Then there’s the option that nobody’s really mentioned but Holland did—a trade. If the Wings don’t find anybody available on the market Friday appealing (there aren’t exactly perfect candidates out there, even if Ehrhoff and Wisniewski hit the market), they could and very well may make a trade to find the players they feel will do the job.
Via RedWingsFeed, Holland will actually appear on “NHL Live!” at 4:40 PM EDT, so if you mozy on over to NHL.com and click on their “listen now” tab, we might be able to get a better handle on what Holland plans on doing…Or not, knowing how close he keeps his cards to his vest.
You’ll probably hear an interview I won’t be able to listen to as well as I’m “booked” to help the aunt purchase a new refrigerator around that time. Her fridge has a compressor that’s going to fail soon, and at present, it sounds like there’s a Harley Davidson in her kitchen, so Paul will be covering for me from around 4-6. I’m not happy about it but there’s something to be said for a family member who agrees to not so much as ask you to sneeze on Friday because it’s UFA day.
Next week, the Red Wings’ prospects will take to the ice in Traverse City for their annual summer “strength and conditioning” camp. You can find the details thereof here, and I can happily report that I found a nice deal on a hotel room, so I’m officially heading up there as well.
According to the Traverse City Record-Eagle’s James Cook, the Wings did indeed choose to head to Centre Ice Arena after a classic summer power outage forced the Wings to scramble and move their camp from Joe Louis Arena to the City Sports Center as a blown transformer plunged Downtown Detroit into darkness and the Joe’s ice into slush a year ago:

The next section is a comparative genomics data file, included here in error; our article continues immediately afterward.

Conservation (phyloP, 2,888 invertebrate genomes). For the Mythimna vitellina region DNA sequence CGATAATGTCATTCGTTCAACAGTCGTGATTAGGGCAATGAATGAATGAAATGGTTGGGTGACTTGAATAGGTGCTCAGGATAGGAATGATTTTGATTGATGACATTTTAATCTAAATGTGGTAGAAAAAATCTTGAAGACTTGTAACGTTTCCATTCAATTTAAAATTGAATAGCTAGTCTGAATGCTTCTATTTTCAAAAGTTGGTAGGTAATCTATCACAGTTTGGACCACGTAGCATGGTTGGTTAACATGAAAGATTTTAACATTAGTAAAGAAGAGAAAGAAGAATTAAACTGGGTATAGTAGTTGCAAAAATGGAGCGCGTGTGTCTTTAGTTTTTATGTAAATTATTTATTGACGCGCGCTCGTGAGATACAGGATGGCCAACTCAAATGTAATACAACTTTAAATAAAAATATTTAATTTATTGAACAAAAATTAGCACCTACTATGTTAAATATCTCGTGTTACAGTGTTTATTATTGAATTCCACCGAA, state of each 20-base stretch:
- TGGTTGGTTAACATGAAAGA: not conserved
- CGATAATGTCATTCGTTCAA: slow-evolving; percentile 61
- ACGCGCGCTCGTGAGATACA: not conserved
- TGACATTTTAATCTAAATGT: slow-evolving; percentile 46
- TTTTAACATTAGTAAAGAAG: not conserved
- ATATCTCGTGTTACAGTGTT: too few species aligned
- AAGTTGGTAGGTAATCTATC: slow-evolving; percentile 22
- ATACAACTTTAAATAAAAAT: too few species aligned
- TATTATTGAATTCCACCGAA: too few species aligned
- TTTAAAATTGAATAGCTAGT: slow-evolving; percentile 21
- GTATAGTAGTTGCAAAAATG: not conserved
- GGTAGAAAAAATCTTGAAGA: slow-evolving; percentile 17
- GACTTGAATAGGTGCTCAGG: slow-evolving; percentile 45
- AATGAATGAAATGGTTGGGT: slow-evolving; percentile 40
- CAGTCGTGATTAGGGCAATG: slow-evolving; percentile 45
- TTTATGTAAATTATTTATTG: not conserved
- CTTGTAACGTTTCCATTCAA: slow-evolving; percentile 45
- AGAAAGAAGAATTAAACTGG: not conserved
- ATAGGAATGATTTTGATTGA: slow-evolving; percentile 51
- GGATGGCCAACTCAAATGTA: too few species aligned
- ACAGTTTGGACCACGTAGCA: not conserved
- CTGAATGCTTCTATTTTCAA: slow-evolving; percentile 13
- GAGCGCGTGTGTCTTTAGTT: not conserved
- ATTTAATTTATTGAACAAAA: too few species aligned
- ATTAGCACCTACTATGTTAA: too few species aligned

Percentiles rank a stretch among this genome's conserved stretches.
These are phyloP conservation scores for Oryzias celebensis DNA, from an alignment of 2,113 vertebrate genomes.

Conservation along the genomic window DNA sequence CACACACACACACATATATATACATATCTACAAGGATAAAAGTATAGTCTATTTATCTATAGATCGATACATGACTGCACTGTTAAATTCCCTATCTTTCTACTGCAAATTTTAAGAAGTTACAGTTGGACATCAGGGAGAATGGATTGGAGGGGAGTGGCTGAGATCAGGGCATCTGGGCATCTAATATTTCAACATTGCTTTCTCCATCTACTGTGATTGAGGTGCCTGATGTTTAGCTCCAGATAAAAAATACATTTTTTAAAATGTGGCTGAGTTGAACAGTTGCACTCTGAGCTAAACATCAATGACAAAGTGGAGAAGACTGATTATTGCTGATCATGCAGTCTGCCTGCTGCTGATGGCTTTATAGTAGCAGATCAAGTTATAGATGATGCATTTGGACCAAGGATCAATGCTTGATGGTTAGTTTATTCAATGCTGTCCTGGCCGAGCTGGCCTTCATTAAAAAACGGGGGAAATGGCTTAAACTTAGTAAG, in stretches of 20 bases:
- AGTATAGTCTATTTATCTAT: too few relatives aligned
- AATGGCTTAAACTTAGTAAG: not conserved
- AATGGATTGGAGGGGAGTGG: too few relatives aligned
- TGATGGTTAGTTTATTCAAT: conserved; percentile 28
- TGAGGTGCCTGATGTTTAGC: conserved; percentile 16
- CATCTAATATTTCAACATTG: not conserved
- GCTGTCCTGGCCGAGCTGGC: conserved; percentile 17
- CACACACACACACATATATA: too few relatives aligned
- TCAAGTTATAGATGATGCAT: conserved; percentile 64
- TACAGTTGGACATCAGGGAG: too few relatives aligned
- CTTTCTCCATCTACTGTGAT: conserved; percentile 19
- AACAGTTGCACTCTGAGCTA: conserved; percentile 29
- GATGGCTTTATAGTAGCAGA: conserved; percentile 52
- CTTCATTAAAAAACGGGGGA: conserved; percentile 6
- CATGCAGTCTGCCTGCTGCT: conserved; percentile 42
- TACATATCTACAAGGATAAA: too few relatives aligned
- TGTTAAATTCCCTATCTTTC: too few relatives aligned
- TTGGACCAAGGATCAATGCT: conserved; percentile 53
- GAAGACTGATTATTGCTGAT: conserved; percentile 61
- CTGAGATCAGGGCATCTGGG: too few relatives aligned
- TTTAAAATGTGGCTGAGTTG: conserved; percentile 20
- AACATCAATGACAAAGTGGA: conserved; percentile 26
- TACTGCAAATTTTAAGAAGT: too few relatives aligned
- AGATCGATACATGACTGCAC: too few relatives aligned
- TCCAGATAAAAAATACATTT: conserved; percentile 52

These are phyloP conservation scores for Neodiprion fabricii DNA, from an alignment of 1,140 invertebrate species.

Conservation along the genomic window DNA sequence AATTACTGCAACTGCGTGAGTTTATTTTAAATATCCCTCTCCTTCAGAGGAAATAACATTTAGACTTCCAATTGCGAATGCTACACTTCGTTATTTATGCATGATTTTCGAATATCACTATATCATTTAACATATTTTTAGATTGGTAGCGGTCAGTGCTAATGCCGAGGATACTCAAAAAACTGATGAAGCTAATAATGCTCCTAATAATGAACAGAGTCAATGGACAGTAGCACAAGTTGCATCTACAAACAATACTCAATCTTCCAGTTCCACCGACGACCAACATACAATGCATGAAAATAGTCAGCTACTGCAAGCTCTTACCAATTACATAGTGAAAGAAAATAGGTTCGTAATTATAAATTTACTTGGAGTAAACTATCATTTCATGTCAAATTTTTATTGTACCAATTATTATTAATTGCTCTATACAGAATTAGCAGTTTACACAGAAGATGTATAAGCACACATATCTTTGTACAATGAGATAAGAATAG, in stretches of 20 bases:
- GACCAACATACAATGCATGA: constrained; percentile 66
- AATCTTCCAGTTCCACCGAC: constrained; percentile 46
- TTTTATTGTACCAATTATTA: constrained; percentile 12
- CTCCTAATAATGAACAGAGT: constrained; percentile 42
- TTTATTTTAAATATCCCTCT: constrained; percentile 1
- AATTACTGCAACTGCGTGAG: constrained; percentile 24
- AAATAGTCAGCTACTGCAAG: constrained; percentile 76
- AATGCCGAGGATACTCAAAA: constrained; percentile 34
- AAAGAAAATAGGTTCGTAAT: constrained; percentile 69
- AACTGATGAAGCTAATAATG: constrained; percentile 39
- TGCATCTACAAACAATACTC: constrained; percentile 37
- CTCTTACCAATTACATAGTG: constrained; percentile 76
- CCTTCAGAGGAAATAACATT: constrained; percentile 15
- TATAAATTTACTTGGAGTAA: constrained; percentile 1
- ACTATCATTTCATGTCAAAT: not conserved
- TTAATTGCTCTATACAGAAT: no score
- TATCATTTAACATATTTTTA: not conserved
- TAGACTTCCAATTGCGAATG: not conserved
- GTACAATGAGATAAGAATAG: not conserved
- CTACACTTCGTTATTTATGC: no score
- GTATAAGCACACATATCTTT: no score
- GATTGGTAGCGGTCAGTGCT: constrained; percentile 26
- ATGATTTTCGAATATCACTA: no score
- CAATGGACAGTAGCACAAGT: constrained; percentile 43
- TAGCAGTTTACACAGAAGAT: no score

“When Ken (Holland) came up here for training camp last year, we discussed the possibility of them coming up here,” camp director Ann Reeves said. “They had a facility issue, and Ken knew that since we got the west-end expansion project done that we’ve got the size to accommodate this camp.”
Not only accommodate it, but also allow the Wings to expand it. Detroit usually had a camp for 20 players in the past — including hosting it once in TC in the past — but was able to double that to 40 this time around because of Centre ICE expansion that was completed prior to last year’s training camp, adding two more NHL-sized locker rooms and other amenities to the ICE facility.
Holding this camp allows the Red Wings to evaluate some players whose overseas leagues start up before the NHL Prospects Camp begins in Traverse City from Sept. 10-14. The summer camp opens with a workout of over two hours on July 7, which is free to the public. Then from July 8 to 13, each day runs from 8:30 a.m. to 4:30 p.m., with a break from 10:30 a.m. to 2:30 p.m. for lunch. Cost is $5 per day, or $25 for a pass for the entire camp. The camp ends July 14 with a scrimmage game between the two squads and a skills competition running from 8:30-10 a.m.